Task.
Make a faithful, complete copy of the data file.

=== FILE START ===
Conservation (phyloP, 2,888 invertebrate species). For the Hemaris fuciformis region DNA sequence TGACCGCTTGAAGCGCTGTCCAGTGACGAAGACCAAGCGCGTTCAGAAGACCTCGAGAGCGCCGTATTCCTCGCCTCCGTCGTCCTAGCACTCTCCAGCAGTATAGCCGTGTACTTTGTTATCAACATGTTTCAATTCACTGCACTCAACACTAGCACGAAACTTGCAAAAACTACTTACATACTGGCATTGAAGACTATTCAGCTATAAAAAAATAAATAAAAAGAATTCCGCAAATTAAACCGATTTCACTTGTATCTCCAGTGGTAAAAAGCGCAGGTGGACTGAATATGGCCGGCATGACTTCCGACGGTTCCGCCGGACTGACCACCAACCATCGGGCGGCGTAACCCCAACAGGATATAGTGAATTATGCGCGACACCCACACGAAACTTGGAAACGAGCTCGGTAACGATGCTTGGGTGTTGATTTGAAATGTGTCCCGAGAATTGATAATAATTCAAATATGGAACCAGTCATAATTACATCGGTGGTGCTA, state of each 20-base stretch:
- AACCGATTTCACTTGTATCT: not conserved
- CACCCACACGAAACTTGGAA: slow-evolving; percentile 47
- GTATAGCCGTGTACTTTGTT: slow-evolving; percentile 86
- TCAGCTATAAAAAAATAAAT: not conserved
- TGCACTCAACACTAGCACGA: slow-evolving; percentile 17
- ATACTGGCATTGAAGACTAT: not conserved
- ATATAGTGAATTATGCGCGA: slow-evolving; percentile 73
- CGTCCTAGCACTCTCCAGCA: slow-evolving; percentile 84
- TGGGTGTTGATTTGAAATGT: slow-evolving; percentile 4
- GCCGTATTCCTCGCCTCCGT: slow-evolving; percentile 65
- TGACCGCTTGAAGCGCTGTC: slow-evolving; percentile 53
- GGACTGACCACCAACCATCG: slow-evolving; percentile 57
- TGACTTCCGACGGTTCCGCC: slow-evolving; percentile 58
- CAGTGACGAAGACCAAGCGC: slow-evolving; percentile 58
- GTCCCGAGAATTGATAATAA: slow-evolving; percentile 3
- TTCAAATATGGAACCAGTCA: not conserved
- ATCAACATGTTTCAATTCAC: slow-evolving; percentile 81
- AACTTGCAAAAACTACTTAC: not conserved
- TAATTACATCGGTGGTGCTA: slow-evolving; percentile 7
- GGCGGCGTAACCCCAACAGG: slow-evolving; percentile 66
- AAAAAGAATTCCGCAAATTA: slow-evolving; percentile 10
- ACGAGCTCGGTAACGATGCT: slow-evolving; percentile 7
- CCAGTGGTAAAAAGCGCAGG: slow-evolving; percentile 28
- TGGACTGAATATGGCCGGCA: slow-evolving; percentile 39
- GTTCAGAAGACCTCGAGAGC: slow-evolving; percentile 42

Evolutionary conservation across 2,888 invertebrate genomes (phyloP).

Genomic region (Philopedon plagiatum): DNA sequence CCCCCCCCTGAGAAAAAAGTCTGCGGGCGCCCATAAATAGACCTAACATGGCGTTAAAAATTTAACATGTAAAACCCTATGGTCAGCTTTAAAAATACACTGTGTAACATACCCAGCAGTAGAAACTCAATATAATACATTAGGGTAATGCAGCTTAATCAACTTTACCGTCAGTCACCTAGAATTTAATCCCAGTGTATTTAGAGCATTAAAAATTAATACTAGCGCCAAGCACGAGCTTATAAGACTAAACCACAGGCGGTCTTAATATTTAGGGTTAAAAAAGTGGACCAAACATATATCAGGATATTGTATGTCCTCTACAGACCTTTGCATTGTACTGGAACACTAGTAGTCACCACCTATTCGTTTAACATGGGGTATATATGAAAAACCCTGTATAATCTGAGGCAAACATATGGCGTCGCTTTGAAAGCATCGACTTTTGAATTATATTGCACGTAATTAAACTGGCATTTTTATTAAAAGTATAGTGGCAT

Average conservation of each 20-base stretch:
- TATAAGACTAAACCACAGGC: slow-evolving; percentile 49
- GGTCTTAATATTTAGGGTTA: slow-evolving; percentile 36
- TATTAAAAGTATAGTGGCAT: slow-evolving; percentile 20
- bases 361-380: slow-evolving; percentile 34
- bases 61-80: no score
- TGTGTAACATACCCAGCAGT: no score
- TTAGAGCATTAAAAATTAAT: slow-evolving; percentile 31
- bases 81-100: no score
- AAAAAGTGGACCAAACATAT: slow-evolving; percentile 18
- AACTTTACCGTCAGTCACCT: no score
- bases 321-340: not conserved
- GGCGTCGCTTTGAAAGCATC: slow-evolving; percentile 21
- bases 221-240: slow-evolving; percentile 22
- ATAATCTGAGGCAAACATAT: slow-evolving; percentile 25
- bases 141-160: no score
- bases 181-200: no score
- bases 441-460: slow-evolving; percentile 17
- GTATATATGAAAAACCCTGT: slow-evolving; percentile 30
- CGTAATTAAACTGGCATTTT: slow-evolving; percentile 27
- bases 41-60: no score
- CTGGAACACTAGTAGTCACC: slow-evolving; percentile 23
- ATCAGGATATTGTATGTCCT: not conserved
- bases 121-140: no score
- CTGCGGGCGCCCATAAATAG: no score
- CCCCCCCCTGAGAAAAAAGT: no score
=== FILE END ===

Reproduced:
Conservation (phyloP, 2,888 invertebrate species). For the Hemaris fuciformis region DNA sequence TGACCGCTTGAAGCGCTGTCCAGTGACGAAGACCAAGCGCGTTCAGAAGACCTCGAGAGCGCCGTATTCCTCGCCTCCGTCGTCCTAGCACTCTCCAGCAGTATAGCCGTGTACTTTGTTATCAACATGTTTCAATTCACTGCACTCAACACTAGCACGAAACTTGCAAAAACTACTTACATACTGGCATTGAAGACTATTCAGCTATAAAAAAATAAATAAAAAGAATTCCGCAAATTAAACCGATTTCACTTGTATCTCCAGTGGTAAAAAGCGCAGGTGGACTGAATATGGCCGGCATGACTTCCGACGGTTCCGCCGGACTGACCACCAACCATCGGGCGGCGTAACCCCAACAGGATATAGTGAATTATGCGCGACACCCACACGAAACTTGGAAACGAGCTCGGTAACGATGCTTGGGTGTTGATTTGAAATGTGTCCCGAGAATTGATAATAATTCAAATATGGAACCAGTCATAATTACATCGGTGGTGCTA, state of each 20-base stretch:
- AACCGATTTCACTTGTATCT: not conserved
- CACCCACACGAAACTTGGAA: slow-evolving; percentile 47
- GTATAGCCGTGTACTTTGTT: slow-evolving; percentile 86
- TCAGCTATAAAAAAATAAAT: not conserved
- TGCACTCAACACTAGCACGA: slow-evolving; percentile 17
- ATACTGGCATTGAAGACTAT: not conserved
- ATATAGTGAATTATGCGCGA: slow-evolving; percentile 73
- CGTCCTAGCACTCTCCAGCA: slow-evolving; percentile 84
- TGGGTGTTGATTTGAAATGT: slow-evolving; percentile 4
- GCCGTATTCCTCGCCTCCGT: slow-evolving; percentile 65
- TGACCGCTTGAAGCGCTGTC: slow-evolving; percentile 53
- GGACTGACCACCAACCATCG: slow-evolving; percentile 57
- TGACTTCCGACGGTTCCGCC: slow-evolving; percentile 58
- CAGTGACGAAGACCAAGCGC: slow-evolving; percentile 58
- GTCCCGAGAATTGATAATAA: slow-evolving; percentile 3
- TTCAAATATGGAACCAGTCA: not conserved
- ATCAACATGTTTCAATTCAC: slow-evolving; percentile 81
- AACTTGCAAAAACTACTTAC: not conserved
- TAATTACATCGGTGGTGCTA: slow-evolving; percentile 7
- GGCGGCGTAACCCCAACAGG: slow-evolving; percentile 66
- AAAAAGAATTCCGCAAATTA: slow-evolving; percentile 10
- ACGAGCTCGGTAACGATGCT: slow-evolving; percentile 7
- CCAGTGGTAAAAAGCGCAGG: slow-evolving; percentile 28
- TGGACTGAATATGGCCGGCA: slow-evolving; percentile 39
- GTTCAGAAGACCTCGAGAGC: slow-evolving; percentile 42

Evolutionary conservation across 2,888 invertebrate genomes (phyloP).

Genomic region (Philopedon plagiatum): DNA sequence CCCCCCCCTGAGAAAAAAGTCTGCGGGCGCCCATAAATAGACCTAACATGGCGTTAAAAATTTAACATGTAAAACCCTATGGTCAGCTTTAAAAATACACTGTGTAACATACCCAGCAGTAGAAACTCAATATAATACATTAGGGTAATGCAGCTTAATCAACTTTACCGTCAGTCACCTAGAATTTAATCCCAGTGTATTTAGAGCATTAAAAATTAATACTAGCGCCAAGCACGAGCTTATAAGACTAAACCACAGGCGGTCTTAATATTTAGGGTTAAAAAAGTGGACCAAACATATATCAGGATATTGTATGTCCTCTACAGACCTTTGCATTGTACTGGAACACTAGTAGTCACCACCTATTCGTTTAACATGGGGTATATATGAAAAACCCTGTATAATCTGAGGCAAACATATGGCGTCGCTTTGAAAGCATCGACTTTTGAATTATATTGCACGTAATTAAACTGGCATTTTTATTAAAAGTATAGTGGCAT

Average conservation of each 20-base stretch:
- TATAAGACTAAACCACAGGC: slow-evolving; percentile 49
- GGTCTTAATATTTAGGGTTA: slow-evolving; percentile 36
- TATTAAAAGTATAGTGGCAT: slow-evolving; percentile 20
- bases 361-380: slow-evolving; percentile 34
- bases 61-80: no score
- TGTGTAACATACCCAGCAGT: no score
- TTAGAGCATTAAAAATTAAT: slow-evolving; percentile 31
- bases 81-100: no score
- AAAAAGTGGACCAAACATAT: slow-evolving; percentile 18
- AACTTTACCGTCAGTCACCT: no score
- bases 321-340: not conserved
- GGCGTCGCTTTGAAAGCATC: slow-evolving; percentile 21
- bases 221-240: slow-evolving; percentile 22
- ATAATCTGAGGCAAACATAT: slow-evolving; percentile 25
- bases 141-160: no score
- bases 181-200: no score
- bases 441-460: slow-evolving; percentile 17
- GTATATATGAAAAACCCTGT: slow-evolving; percentile 30
- CGTAATTAAACTGGCATTTT: slow-evolving; percentile 27
- bases 41-60: no score
- CTGGAACACTAGTAGTCACC: slow-evolving; percentile 23
- ATCAGGATATTGTATGTCCT: not conserved
- bases 121-140: no score
- CTGCGGGCGCCCATAAATAG: no score
- CCCCCCCCTGAGAAAAAAGT: no score